What the Wynton Marsalis sextet achieves here is positively gorgeous and may in fact be this band’s best single recording, if not the best single recording by Wynton period. Man, listen to that release on the Wynton’s concluding solo when he holds that muted note! It’s, it’s stunning. But all the cats do it to death. Todd Williams on tenor doing the Trane thing with that gruff tone. When Todd viciously hits one of those low notes, somebody in the band appreciatively grunts. Wes Anderson on alto channels Cannonball without sounding like a Cannonball clone. And that wunderkind Mr. Marcus Roberts drapes a Duke Ellington approach all over his modern piano solo. And guess what? This track is not anywhere to be found on a Wynton Marsalis album. It’s on a Jazz At Lincoln Center compilation entitled Jazz At Lincoln Center Presents: The Fire Of The Fundamentals (Live) and yes that long phrase is the actual title. And yeah, I’m actually saying that Wynton Marsalis’ best single record is not a Wynton Marsalis recording. But then again, as Mtume reminded me and called some examples to mind, this can't honestly be called the best, so let me put it this way: one of the best jazz combo versions of... oh, forget it. Without qualification, this is a good cut.
Ok, you got it Mtume. Choose which track we should feature?
—Kalamu ya Salaam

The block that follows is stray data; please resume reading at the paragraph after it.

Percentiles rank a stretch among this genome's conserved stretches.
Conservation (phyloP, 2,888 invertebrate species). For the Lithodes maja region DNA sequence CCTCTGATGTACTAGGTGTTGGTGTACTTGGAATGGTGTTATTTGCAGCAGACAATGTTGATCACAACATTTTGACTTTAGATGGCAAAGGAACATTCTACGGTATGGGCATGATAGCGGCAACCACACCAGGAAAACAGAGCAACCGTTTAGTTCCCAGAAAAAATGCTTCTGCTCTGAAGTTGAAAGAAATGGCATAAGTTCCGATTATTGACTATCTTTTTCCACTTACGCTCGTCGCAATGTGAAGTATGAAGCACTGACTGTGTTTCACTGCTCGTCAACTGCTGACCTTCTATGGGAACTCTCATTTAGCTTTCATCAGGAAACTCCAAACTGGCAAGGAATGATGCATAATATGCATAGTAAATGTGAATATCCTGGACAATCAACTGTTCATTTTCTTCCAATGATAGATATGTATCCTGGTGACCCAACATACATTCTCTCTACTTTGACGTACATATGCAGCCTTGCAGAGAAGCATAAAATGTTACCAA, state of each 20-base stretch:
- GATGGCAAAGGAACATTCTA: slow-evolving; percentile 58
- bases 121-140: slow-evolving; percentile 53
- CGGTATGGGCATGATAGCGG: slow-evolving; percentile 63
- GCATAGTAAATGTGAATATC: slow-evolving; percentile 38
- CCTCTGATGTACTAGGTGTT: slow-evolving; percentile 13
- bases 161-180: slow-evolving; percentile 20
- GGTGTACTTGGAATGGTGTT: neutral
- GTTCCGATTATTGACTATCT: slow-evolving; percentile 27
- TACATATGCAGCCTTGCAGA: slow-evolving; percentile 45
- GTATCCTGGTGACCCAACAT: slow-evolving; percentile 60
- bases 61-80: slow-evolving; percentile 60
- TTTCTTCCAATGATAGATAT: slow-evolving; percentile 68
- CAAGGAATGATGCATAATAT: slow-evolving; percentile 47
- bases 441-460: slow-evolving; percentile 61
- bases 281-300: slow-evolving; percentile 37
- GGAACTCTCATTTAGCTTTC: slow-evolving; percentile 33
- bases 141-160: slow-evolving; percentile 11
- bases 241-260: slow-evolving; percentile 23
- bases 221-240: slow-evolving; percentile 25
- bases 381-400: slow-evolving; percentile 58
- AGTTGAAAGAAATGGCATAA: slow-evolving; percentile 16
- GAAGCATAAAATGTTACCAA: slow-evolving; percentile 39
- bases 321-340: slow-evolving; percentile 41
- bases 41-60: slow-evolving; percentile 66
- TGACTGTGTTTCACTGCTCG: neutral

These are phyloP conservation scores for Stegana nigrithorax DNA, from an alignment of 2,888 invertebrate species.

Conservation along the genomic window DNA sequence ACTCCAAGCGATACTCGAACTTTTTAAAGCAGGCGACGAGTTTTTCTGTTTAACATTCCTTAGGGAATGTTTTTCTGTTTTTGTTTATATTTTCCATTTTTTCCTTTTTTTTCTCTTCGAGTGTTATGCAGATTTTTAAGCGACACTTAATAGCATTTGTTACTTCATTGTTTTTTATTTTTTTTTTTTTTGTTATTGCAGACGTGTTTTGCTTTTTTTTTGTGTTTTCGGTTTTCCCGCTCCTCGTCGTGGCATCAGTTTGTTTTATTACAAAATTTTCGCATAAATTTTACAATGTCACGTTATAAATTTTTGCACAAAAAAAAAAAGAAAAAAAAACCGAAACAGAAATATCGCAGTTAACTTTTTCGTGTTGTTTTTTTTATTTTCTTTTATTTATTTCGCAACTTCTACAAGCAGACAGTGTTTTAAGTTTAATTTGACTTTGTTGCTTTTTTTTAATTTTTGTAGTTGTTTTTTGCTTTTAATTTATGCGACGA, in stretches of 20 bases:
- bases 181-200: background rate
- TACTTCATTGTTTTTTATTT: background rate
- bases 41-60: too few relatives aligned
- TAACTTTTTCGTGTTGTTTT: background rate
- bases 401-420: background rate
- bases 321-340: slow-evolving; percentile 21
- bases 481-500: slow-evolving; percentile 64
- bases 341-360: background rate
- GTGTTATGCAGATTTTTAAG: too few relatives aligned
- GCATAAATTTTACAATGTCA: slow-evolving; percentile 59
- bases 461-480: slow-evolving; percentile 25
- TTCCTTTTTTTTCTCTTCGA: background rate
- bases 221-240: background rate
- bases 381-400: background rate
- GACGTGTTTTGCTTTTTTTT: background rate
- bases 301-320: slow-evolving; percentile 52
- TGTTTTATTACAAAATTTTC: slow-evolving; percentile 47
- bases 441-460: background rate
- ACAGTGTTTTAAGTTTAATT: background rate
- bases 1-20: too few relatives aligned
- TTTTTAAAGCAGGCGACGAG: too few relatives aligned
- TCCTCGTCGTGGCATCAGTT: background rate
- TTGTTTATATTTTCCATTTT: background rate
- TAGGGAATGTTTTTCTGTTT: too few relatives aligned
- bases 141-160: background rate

Absolutely beautiful As with the Contemporary songs, I'm going to take these track-by-track. Jon Hendricks - "Freddie Freeloader" A walking bassline and a swinging ride cymbal. Something in me hears that and thinks, "This is the way a jazz tune is supposed to sound." I'm also fascinated by McFerrin's ability to negotiate the ups and downs of the music while maintaining his falsetto throughout. And also: doesn't this version sound almost exactly like Joni Mitchell's "The Dry Cleaner From Des Moines"? (Actually, it doesn't. I just listened to Joni's song; the two tunes are quite different.) And man oh man, the moment Hendricks started in on his verse, I could clearly hear that he was singing Coltrane's solo, note for note. (As I mentioned in the Classic write-up, Coltrane's solos are the only ones I'd actually recognize without the accompanying music. I guess that's why I didn't realize Jarreau and McFerrin were also singing the solos from the original version.) Overall, I really enjoyed this cover. It should be the feature. Archie Shepp - "Blue In Green" Shepp repeatedly hits notes that sound like it feels when you have a cavity and you bite into something sweet. It's initially good, but then it turns unpleasant and in the most severe way. I know this isn't Shepp's fault, but it makes his version of "Blue In Green" quite difficult to listen to. Doug & Jean Carn - "Blue In Green" The peformances are quite good, but I just don't like the lyrics. And because it's a ballad, and the lyrics are so clearly enunciated, that pretty much means I don't like the song. Sorry. Jazz At Lincoln Center Presents - "Flamenco Sketches" Absolutely beautiful muted trumpet playing. (I'm assuming that's Wynton.) As I listened to the opening solo, I remember thinking that this must be a live recording because there are several flubbed notes and a self-respecting neo-traditionalist ultra-perfectionist like Wynton would never let that go if he had the opportunity to do another take. Sure enough, when the solo is done, the audience (who'd been deadly quiet up until then) applauds. Is that Wes Anderson on the alto? That's a good solo too. Look, Wynton and crew always play well. (I'm thinking about what they did with "Acknowledgment" from their version of Love Supreme.) They are exceptional craftsmen. If there's anything to criticize, it's that they never really unwind and let go. But you know what? I dig it. It's good. No, actually, it's really good. Hell, you know what? I'm changing my mind. It's the feature! —Mtume ya Salaam